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Phonemic categorizations of English stops among native speaking/EFL/ESL students
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Phonemic categorizations of English stops among native speaking/EFL/ESL students






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    Phonemic categorizations of English stops among native speaking/EFL/ESL students Phonemic categorizations of English stops among native speaking/EFL/ESL students Presentation Transcript

    • Phonemic categorizations of English stops among native speaking/EFL/ESL students Michael Wei, Ph.D. Yalun Zhou, Ph.D. student
    • Introduction 3. However, there is an absence of voiceless/voiced contrasts among stops after word-initial /s/ 1. voiceless /p, t, k/ and voiced /b, d, g/. English stops 2. In most cases, these two types of stops contrast with each other. 4. phonetically or acoustically, English stops after word initial /s/ are more similar to /b, d, g/ similarity 5. the English writing system represents stops after initial /s/ as voiceless P, T, C/K (e.g. sPort, sTop, sChool, sKate etc.). complicated Contrast absence
    • Introduction Complexity about review These phonetic and orthographic complexities of English stops after /s/ as well as people’s different perceptions toward them have drawn linguists’ attention on how people categorize these phonemes and have resulted in long-standing disputes (Jaeger, 1980). We limit our review on phonetic and phonemic perceptions of people with different ages and different native languages (for more theoretical review, see Mompeán-González, 2004).
    • Literature review Davidson-Nielsen (1969) Davidson-Nielsen (1969) Lotz el al. (1960) Lotz el al. (1960) No differences between British English speakers and American English speakers in telling differences between voiceless and voiced stops. Both British and American native English-speaking participants perceived the words such as spear, steam, score to begin with B, D, G. The first (maybe the only) one that involves both native and nonnative English-speaking participants. native speakers of American English identified the residual stops (i.e. the stops after /s/) as voiced /b, d, g/ after the initial /s/ was cut off in the recording; the others, native speakers of Spanish, Hungarian, and Thai, identified them as voiceless stops.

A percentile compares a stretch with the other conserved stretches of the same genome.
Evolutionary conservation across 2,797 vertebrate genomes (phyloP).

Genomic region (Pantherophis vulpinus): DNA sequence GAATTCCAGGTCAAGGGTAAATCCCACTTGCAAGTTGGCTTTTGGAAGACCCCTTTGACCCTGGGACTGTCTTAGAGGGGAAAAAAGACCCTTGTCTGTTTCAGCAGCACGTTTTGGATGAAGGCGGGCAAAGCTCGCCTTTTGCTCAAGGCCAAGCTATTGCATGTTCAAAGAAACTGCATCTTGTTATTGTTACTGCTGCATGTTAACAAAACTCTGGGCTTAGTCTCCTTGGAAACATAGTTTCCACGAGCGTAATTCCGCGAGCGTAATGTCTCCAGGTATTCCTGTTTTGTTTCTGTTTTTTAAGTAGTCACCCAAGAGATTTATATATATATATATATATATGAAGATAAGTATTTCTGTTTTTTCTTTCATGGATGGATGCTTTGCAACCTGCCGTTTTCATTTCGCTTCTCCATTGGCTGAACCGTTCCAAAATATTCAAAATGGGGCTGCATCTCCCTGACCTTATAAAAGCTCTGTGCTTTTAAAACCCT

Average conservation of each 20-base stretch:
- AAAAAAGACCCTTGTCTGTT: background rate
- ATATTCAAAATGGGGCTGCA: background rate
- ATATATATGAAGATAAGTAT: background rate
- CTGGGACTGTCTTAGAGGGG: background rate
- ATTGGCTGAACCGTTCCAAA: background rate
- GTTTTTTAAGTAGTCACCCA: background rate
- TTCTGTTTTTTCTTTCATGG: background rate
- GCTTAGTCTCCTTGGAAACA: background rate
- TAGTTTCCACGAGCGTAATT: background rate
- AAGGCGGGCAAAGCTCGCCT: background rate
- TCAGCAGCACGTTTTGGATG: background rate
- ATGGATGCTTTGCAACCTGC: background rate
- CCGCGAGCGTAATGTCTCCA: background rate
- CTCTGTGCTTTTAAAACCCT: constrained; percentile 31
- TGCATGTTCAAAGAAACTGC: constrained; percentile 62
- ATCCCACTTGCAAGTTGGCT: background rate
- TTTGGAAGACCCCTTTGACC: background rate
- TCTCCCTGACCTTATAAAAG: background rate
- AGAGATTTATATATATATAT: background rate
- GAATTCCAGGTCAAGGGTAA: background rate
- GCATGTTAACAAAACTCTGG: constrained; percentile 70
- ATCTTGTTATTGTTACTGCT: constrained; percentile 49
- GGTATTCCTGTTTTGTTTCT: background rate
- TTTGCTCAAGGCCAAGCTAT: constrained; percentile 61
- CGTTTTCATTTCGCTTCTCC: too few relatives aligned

• Jaeger (1980) Jaeger (1980) Ehri and Wilce (1980) Lotz el al. (1960) Literature review They concluded that the differences were due to the distinctions of the languages in phonemic system. 25 out of 27 (92.6%) of participants psychologically perceived phoneme /k/ in [sk] cluster as the syllable-initial aspirated [kh]-words such as kind, candle, chlorine . This perception is in line with the notion that phonemes as a unit are important functions in “speech perception ” (p.250), and this is especially true in an alphabetic writing system. Their research indicated that the knowledge of word spellings influences fourth grade native English-speaking children’s perception of the phonemic segments in words (regardless of the familiarity of the words).
    • Literature review Ehri and Wilce (1980) Wei& Zhou’s Wei& Zhou’s Wei & Zhou’s Children’s perception of the phoneme segments derived from the visual forms gained in their reading experiences. Most studies are decades old and focus on native English speakers’ perceptions on individual phonemes under forced situation (i.e. participants react to the cut recordings). Very few studies on nonnative English speakers’ phonemic categorization in perceiving the residual stop segments after word-initial/s/ as a unit. None has ever studied the nonnative English speakers whose language system is non-alphabetic (e.g. Chinese) in writing system and is lack of /s/ plus stop clusters in phoneme system. Even fewer is the study on bilinguals’ phoneme categorization.